The California Assembly passed a bill Monday allowing California community colleges to charge all students out-of-state tuition during summer and winter sessions, regardless of residency.
The bill, AB 955, allows community colleges to raise tuition during their shorter intersessions — in the summer and over winter break — from $46 per unit to about $200 per unit. In the face of budget cuts beginning in 2008, many community colleges have had to cut sections from the most needed classes. Proponents of AB 955 hope that the increase in funds will allow colleges to create more sections and ensure students can graduate on time.
Assemblymember Das Williams, D-Santa Barbara, who authored the bill, says the lack of available classes places students in debt because it takes them additional years to graduate. Despite tuition increases for some classes, shortening the time students spend in school will keep student debt from rising, Williams said.
“Even if you have no costs from fees, student debt is continuing to rise just to get done with community college, where it takes longer to complete a program,” Williams said.
According to a March 2013 report by the Public Policy Institute of California, the number of courses offered at community colleges has declined by 21 percent since 2008, with almost 60 percent of the drop coming from reduced summer term classes. Most of these are credit courses needed to transfer or obtain a degree or certificate.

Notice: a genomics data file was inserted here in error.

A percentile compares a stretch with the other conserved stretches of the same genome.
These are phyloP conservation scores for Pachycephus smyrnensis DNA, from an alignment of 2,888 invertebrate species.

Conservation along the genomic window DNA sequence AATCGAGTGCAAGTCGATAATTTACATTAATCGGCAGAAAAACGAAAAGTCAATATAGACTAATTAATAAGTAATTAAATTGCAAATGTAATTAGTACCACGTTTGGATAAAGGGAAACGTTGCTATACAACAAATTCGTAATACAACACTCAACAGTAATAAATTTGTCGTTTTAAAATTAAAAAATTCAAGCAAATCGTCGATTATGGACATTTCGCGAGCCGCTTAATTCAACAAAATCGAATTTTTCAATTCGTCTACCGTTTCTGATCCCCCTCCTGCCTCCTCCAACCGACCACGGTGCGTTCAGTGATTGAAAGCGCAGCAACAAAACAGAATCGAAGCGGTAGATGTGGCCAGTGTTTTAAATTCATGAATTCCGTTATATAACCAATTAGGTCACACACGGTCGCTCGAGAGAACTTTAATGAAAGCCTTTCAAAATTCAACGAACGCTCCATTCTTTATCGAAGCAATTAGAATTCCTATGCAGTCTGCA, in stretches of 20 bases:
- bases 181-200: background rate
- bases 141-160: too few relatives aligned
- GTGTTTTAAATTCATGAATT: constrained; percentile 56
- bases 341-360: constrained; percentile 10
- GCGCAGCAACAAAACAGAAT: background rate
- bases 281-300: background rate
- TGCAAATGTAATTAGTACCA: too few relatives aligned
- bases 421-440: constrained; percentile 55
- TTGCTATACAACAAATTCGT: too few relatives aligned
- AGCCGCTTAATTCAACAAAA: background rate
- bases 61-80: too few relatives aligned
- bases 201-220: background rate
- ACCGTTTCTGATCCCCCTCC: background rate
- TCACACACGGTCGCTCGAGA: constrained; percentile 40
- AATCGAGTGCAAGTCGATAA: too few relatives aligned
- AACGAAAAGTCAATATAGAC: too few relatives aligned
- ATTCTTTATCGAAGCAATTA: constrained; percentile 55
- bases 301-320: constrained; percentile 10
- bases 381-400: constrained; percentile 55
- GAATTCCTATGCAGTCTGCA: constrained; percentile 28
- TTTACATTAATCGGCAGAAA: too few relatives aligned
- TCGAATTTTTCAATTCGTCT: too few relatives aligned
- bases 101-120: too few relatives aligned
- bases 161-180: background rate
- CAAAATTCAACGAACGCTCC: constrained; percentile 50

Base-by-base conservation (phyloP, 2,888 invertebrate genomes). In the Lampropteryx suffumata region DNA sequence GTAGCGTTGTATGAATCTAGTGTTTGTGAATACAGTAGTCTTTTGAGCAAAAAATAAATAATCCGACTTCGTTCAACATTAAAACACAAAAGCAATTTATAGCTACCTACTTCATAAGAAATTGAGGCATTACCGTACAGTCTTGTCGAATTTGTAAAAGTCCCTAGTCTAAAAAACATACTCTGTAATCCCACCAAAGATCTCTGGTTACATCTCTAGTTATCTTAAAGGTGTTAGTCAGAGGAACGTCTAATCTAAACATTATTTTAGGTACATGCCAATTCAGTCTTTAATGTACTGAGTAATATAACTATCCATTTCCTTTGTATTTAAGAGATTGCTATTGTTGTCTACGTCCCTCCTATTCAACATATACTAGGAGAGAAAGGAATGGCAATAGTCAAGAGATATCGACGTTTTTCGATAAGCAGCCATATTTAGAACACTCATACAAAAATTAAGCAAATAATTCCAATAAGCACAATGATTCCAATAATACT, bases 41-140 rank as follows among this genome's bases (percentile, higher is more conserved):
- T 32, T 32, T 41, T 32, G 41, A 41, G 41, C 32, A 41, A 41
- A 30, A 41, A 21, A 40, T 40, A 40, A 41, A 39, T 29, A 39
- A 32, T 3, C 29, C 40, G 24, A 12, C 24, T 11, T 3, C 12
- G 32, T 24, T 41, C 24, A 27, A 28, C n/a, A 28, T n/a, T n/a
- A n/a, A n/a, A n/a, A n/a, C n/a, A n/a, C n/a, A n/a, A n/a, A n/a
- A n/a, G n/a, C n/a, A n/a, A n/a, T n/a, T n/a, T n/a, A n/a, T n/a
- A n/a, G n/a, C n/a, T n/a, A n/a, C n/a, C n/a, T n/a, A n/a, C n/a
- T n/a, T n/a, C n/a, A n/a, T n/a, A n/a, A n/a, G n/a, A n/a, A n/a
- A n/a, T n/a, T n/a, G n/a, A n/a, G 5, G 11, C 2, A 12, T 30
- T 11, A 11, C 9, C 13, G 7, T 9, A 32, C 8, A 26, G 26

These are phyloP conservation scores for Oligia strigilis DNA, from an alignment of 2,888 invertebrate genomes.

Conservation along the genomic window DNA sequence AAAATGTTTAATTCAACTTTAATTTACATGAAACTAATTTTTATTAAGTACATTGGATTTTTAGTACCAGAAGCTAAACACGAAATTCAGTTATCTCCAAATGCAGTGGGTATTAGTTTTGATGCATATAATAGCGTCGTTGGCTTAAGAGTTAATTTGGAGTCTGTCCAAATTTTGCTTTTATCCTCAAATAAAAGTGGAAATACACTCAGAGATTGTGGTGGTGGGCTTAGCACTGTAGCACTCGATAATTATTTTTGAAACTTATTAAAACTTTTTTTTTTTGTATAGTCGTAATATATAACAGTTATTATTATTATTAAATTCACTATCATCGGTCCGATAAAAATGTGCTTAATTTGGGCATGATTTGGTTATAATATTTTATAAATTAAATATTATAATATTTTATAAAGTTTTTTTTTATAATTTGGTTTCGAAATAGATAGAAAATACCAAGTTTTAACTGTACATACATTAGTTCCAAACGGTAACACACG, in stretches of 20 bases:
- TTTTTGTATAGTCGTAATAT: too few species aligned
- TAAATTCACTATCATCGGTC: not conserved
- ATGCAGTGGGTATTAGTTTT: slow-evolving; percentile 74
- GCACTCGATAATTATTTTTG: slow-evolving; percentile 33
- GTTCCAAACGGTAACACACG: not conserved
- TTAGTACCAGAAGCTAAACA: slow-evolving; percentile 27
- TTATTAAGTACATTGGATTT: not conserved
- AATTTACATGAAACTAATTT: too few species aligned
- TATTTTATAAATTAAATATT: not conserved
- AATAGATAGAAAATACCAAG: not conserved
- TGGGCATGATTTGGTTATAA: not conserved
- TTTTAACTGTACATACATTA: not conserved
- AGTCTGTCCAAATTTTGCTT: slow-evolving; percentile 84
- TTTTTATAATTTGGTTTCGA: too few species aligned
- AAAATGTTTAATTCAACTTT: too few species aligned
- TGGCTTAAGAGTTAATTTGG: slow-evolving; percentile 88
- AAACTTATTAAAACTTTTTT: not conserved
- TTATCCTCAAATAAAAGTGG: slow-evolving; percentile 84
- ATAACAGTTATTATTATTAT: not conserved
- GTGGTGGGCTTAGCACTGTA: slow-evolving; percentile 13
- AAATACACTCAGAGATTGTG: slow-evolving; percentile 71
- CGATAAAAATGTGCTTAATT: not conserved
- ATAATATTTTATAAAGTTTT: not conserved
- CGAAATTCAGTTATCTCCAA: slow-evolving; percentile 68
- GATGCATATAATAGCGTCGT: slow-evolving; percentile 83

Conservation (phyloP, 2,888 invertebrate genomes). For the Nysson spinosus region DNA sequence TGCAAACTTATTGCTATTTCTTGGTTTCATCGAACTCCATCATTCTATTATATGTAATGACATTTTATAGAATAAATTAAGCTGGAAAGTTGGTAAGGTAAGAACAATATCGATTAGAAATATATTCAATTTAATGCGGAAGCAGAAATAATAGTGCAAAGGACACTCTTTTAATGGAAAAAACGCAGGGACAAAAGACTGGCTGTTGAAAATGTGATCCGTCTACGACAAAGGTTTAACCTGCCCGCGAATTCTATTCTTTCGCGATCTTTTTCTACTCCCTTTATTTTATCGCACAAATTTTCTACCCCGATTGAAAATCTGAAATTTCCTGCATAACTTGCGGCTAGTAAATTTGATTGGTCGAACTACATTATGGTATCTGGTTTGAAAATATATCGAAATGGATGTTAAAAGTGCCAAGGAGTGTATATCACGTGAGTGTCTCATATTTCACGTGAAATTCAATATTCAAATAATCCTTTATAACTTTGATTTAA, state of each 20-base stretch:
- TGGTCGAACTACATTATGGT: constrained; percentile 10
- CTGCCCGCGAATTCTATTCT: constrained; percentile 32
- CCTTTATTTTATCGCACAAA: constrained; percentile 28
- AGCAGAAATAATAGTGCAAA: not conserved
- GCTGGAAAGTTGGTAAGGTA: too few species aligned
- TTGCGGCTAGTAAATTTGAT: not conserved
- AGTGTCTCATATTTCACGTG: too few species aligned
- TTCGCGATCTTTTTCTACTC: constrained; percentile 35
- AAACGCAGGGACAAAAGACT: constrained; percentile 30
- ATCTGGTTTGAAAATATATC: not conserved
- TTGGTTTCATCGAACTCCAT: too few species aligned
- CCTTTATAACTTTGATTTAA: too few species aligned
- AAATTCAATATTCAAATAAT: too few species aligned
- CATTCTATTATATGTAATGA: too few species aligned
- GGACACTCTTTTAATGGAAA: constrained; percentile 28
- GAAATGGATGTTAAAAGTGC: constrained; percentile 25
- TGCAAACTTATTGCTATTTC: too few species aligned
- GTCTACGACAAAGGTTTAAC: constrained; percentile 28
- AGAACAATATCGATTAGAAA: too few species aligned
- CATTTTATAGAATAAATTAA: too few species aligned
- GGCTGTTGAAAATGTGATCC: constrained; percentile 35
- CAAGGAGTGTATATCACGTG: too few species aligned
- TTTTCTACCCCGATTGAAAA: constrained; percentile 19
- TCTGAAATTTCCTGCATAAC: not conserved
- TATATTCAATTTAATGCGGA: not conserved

The bill passed the assembly with a vote of 50 to 16, with 12 abstaining. Assemblymember, Nancy Skinner, D-Berkeley, was among those who voted no, saying that she felt the bill would set the California Community Colleges system up to be two-tiered.
“These courses could, in many cases, be then restricted only to those that can afford them, and then we haven’t really addressed the problem,” Skinner said during floor debate. “We have just created a circumstance where some can attend and others not.”
Community college districts themselves are divided on the bill, according to an Assembly bill analysis, with many citing similar reasons to those given by Williams and Skinner. Peralta Community College District, home to Berkeley City College, opposes the bill, according to the analysis.
Valentino Calderon, president-elect of the Associated Students of Berkeley City College, understands why tuition might be raised in light of budget cuts but considers effects on the average student.
“I know a lot of students need intersession classes, because a lot of students are full-time workers and parents,” Calderon said. “They cannot always allocate all their time during the regular semester, and to pay higher fees seems unfair.”
However, the bill notes that a third of the money generated from higher tuition would go to expanding financial assistance for eligible students.
Contact Chase Schweitzer at [email protected]